Strong cycloplegia is also recommended adjunctively in the form of homatropine 5%. If this is insufficient, then atropine 1% is indicated. Adjunctive use of cold compresses will also help to reduce inflammation.

The patient should be followed daily until the infection shows improved status. If the results of cultures and sensitivities show that the initially-prescribed antibiotic is appropriate for the infective organism, or if the patient shows signs of clinical improvement (the ulcer does not worsen and pain and photophobia are reduced) at the 24 to 48 hour follow-up visit, a topical corticosteroid such as prednisolone acetate 1%, difluprednate 0.05% or loteprednol etabonate 0.5% can be added to speed resolution and decrease corneal scarring. While steroids have historically been avoided in the management of infectious keratitis, judicious use can be beneficial. Antibiotics will suppress the infective organism while corticosteroids can inhibit the corneotoxic inflammatory response. It has been feared that the immunosuppressive effects of steroids could enhance bacterial replication and worsen infection. However, if the chosen antibiotic is effective against the organism, the concurrent use of steroids will not inhibit the bactericidal effect.28-34

Steroids should not be employed until the antibiotic has been given enough time to kill bacteria. A minimum 24-hour antibiotic-only loading period is recommended. Be sure that the infection is not of herpetic, fungal or protozoan origin prior to initiating topical steroids. Steroids should only be used with true bactericidal antibiotics such as fluoroquinolones or fortified antibiotics.

More recently, controlled clinical trials have given mixed results on the adjunctive use of corticosteroids along with topical antibiotics in the management of bacterial keratitis. The most notable research comes from the Steroids for Corneal Ulcer Trial (SCUT) study, which examined the adjunctive use of prednisolone phosphate 1% to eyes treated with moxifloxacin 0.3%. The results showed no detrimental effects of adjunctive steroid use, but also failed to show an improvement in vision at three months; thus, the study did not advocate for the addition of topical steroids.35 However, later analyses indicated that there was a potential benefit and that adjunctive topical corticosteroid therapy may be associated with improved long-term clinical outcomes in bacterial corneal ulcers not caused by Nocardia species.36 Additionally, sub-analyses of the original data showed that larger, more central ulcers with very poor initial visual acuity may benefit from adjunctive steroid use.37 It was noted that eyes treated adjunctively with topical steroids within two to three days of antibiotic therapy fared better visually than those treated after four days or more with antibiotics alone, thus advocating for early use.38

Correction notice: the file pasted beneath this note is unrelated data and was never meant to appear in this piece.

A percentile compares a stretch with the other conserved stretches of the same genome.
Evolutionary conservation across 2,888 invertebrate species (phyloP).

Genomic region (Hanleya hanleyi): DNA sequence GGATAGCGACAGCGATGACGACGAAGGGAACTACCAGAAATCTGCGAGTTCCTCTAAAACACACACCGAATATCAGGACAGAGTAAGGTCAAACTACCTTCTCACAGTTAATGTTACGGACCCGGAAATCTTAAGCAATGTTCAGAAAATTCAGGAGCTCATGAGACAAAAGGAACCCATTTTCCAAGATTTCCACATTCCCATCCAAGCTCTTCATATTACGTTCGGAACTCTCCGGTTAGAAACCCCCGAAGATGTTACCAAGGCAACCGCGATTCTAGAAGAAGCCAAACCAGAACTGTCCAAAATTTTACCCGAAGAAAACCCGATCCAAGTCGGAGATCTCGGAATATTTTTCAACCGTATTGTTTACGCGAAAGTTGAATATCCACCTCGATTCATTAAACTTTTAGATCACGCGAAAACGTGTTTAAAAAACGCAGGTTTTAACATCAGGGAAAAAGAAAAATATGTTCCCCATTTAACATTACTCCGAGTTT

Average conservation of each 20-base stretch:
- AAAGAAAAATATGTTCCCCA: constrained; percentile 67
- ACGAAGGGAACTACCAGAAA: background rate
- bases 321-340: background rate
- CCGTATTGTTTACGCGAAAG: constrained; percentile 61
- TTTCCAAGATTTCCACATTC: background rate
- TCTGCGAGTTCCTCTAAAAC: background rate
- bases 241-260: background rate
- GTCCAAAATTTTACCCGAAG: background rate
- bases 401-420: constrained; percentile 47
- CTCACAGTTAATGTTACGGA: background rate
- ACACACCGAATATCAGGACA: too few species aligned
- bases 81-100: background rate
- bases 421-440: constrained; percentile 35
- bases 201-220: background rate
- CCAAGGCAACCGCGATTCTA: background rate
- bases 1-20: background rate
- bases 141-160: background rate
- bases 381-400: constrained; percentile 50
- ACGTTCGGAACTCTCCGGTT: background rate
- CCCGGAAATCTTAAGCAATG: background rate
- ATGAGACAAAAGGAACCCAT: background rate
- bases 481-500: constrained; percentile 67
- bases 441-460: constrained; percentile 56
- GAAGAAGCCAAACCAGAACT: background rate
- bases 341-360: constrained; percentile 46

Newer treatments for resistant or non-resolving cases of bacterial keratitis include laser thermal ablation, corneal crosslinking and amniotic membrane therapy. Argon laser phototherapy may be useful, though not universally accepted at this point, as an adjunctive treatment for resistant infected corneal ulcers.39 In one report, during the first four weeks after laser treatment, all patients showed complete healing of the epithelial defect and resolution of stromal infiltration with no adverse effects.39 Corneal crosslinking has been seen as an adjunctive therapy for both early and severe non-healing bacterial keratitis.40,41

Clinical Pearls

If a patient presents with a corneal infiltrate without overlying epithelial staining, it is likely not infectious bacterial keratitis.

The use of strong bactericidal antibiotics will eliminate the infective organisms and sterilize the infectious keratitis, but will do nothing to quell the inflammatory reaction. In this instance, the inflammatory reaction is as damaging to the cornea as is the infective organism. If there is evidence that the antibiotic is suppressing the infective organism, then corticosteroid use will inhibit the inflammatory reaction and speed healing and reduce the potential for corneal scarring.

For steroids to be most beneficial, prescribe them while the ulcer bed is still open, usually within the first 24 to 48 hours after you initiate antibiotic therapy. If you wait until the ulcer re-epithelializes before adding a steroid, its beneficial effects will be reduced. A cautionary note: Be comfortable that the antibiotic has had time to sterilize the lesion before instituting the steroid.

Oral doxycycline and high-dose vitamin C have some potential to reduce stromal damage in bacterial keratitis.

Despite recent research showing possibly only marginal benefits from the adjunctive use of topical steroids, we have practiced in times where only antibiotics were used and other times when steroids were added adjunctively. We can clearly state that patients treated with both antibiotics and adjunctive steroids had faster recovery and better quality of life compared to antibiotic therapy alone.

1. Green M, Apel A, Stapleton F. Risk factors and causative organisms in microbial keratitis. Cornea. 2008;27(1):22-7.

2. Keay L, Edwards K, Naduvilath T, et al. Microbial keratitis predisposing factors and morbidity. Ophthalmology. 2006;113(1):109-16.

3. Bourcier T, Thomas F, Borderie V, et al. Bacterial keratitis: predisposing factors, clinical and microbiological review of 300 cases. Br J Ophthalmol. 2003;87(7):834-8.

4. Schaefer F, Bruttin O, Zografos L, et al. Bacterial keratitis: a prospective clinical and microbiological study. Br J Ophthalmol. 2001;85(7):842-7.

5. Alexandrakis G, Alfonso EC, Miller D. Shifting trends in bacterial keratitis in south Florida and emerging resistance to fluoroquinolones. Ophthalmology. 2000;107(8):1497-502.

6. Sotozono C, Inagaki K, Fujita A, et al. Methicillin-resistant Staphylococcus aureus and methicillin-resistant Staphylococcus epidermidis infections in the cornea. Cornea. 2002;21(7 Suppl):S94-101.

7. Gangopadhyay N, Daniell M, Weih L, et al. Fluoroquinolone and fortified antibiotics for treating bacterial corneal ulcers. Br J Ophthalmol. 2000;84(4):378-84.